There was a strong focus on Kinect integration, something I personally hate. I’m all for making an ass of myself playing Dance Central and the like, but I’ve had my fair share of unheard voice commands and desperate air-pawing, hoping to prompt an onscreen option that a controller could do in 1/10th the time.
The Kinect’s vital role in the system shows resolve on MS’s part to actually build on a previous concept (unlike the Wii U. Also, not sure Sony even remembers the Move exists. Or 3D TV), but it’s a concept I can’t stand. Not even getting into the privacy concerns of something where a mic (and possibly camera) is on even when the system is powered down.
Besides Capybara and a couple others, indie support is non-existent on the system. There’s no self-publishing route anymore, and several major players in the indie scene (the creators of Braid, Super Meat Boy and Fez, all timed 360 exclusives, the former of which pretty much helped cement the 360 as an indie gaming platform) have said they’ll have nothing to do with Microsoft. Many others have pledged their support to Sony outright. PC will still dominate in this category.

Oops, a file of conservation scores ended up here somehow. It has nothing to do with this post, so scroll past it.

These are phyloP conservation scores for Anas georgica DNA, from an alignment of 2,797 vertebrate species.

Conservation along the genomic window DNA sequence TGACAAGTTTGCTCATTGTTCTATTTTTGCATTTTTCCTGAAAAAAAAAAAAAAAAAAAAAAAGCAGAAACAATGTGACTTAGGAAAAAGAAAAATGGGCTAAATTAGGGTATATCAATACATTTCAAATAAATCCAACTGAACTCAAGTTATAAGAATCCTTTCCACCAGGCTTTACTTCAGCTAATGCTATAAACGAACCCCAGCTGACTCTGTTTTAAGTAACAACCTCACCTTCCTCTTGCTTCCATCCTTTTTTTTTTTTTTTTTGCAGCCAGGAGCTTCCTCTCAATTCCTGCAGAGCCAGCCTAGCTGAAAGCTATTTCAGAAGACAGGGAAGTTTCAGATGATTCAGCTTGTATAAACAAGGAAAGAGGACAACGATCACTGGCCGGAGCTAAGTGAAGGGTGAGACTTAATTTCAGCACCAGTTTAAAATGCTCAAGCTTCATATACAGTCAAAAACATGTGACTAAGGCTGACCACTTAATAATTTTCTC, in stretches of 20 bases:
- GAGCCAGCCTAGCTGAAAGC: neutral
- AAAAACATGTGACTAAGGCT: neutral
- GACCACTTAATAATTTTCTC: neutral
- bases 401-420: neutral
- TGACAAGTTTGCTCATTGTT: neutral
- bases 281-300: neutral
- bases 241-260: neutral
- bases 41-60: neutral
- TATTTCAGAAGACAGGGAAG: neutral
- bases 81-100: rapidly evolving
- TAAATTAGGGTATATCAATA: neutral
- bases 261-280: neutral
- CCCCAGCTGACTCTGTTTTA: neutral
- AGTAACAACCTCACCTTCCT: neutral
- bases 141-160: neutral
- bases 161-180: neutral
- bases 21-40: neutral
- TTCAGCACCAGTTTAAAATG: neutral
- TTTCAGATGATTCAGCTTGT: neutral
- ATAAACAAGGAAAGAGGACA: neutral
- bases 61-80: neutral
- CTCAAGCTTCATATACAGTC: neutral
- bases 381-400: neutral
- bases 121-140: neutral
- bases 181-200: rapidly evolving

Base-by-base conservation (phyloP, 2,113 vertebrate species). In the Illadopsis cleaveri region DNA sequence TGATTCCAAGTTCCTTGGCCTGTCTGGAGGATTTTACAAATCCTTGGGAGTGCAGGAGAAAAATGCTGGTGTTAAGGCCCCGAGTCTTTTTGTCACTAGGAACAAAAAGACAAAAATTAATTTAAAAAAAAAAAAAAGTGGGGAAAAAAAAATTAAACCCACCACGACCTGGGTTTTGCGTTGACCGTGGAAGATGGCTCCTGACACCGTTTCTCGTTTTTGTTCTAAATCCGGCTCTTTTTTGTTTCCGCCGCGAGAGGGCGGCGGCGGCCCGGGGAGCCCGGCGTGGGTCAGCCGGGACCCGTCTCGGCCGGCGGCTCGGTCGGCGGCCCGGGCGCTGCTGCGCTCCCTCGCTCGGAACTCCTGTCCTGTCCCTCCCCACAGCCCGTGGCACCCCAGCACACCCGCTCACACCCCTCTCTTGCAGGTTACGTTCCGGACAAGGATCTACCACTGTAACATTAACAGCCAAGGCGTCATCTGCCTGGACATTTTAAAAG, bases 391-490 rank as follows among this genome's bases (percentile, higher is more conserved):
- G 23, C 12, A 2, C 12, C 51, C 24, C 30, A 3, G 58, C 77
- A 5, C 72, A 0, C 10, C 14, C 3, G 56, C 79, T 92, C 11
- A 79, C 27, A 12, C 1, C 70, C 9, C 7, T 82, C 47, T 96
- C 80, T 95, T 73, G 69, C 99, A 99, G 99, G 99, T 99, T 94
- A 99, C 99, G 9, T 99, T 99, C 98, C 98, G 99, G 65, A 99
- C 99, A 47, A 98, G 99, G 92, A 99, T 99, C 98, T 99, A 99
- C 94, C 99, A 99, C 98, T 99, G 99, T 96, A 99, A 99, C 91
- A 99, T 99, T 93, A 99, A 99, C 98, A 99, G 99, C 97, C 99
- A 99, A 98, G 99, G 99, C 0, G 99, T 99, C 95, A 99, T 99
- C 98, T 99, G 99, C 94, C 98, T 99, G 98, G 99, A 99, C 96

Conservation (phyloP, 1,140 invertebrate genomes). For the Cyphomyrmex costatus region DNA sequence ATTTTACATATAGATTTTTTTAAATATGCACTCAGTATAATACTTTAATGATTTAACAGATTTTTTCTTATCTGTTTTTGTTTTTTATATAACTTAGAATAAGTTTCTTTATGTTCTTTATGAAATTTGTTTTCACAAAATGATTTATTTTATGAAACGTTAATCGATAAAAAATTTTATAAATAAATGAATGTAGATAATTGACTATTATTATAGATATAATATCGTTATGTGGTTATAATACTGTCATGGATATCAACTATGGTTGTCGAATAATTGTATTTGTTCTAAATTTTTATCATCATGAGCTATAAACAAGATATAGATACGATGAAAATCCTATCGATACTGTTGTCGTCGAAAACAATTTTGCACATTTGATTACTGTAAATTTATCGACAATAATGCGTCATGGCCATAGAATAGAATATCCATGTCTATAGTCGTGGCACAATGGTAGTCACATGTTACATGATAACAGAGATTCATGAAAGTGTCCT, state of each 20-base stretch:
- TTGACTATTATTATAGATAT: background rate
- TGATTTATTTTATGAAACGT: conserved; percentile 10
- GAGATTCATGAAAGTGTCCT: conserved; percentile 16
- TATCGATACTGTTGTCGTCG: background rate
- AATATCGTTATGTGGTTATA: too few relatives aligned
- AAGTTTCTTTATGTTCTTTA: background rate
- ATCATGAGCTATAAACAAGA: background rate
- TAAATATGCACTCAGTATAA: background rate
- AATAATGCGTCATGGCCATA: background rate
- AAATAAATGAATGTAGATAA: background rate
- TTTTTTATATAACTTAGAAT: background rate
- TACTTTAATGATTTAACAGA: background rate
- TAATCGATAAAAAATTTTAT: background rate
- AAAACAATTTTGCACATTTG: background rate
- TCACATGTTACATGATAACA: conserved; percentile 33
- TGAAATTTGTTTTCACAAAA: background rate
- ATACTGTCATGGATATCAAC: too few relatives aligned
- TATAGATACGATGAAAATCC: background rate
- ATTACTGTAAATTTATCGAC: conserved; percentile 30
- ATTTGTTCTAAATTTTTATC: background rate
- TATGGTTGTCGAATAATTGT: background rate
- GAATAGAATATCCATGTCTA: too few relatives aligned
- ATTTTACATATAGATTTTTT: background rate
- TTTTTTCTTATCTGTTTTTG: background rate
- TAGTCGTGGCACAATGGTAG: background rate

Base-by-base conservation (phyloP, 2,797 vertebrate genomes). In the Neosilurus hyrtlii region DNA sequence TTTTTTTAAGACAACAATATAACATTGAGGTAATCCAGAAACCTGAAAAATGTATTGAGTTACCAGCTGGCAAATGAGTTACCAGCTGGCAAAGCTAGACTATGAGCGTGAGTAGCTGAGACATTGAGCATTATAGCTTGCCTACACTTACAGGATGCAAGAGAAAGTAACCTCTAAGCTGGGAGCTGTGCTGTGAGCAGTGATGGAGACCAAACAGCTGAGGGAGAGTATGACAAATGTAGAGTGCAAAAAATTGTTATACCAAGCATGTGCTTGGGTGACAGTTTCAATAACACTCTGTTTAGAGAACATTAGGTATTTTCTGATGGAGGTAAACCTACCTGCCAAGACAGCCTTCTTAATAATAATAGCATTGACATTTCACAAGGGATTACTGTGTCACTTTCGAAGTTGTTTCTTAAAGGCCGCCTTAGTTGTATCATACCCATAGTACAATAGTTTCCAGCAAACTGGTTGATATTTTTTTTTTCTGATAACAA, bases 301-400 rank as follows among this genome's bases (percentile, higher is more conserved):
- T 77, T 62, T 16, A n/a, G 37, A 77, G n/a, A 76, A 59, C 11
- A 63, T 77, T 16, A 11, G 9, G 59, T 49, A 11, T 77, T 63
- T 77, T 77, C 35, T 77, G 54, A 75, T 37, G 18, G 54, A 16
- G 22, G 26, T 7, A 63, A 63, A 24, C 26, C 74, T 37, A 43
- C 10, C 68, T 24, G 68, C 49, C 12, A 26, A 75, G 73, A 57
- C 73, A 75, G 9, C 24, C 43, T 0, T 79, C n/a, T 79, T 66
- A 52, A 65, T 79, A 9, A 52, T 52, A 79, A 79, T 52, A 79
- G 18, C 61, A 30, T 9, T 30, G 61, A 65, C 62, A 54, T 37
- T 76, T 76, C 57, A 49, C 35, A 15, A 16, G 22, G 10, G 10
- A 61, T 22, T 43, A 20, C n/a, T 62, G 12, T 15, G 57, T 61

All in all, somewhat lackluster.
Even with their about-face on their DRM policies, it’s still a pretty hard sell for a gamer like myself. I like the Gears of War and Halo games, some of the new exclusives look great, but it still feels like there’s a lot of inherent uncertainty to this console. It’s still a hundred dollars more than the PS4 (for a camera peripheral I do not want, let alone have to be forced to use), Xbox Live Gold still needs to be maintained for near-basic functionality of anything beyond playing single player titles, and there’s not a lot of support for it with the burgeoning indie community.
Couple that with one of the biggest PR disasters in gaming history and it’s hard to understand Microsoft’s grand strategy to sell this for the next decade, and to who.
I own all the current consoles and a gaming PC, but the Xbox 360 has been my poison of choice for many years. I don’t think I’ll be saying the same about the Xbox One at the onset of the next console generation.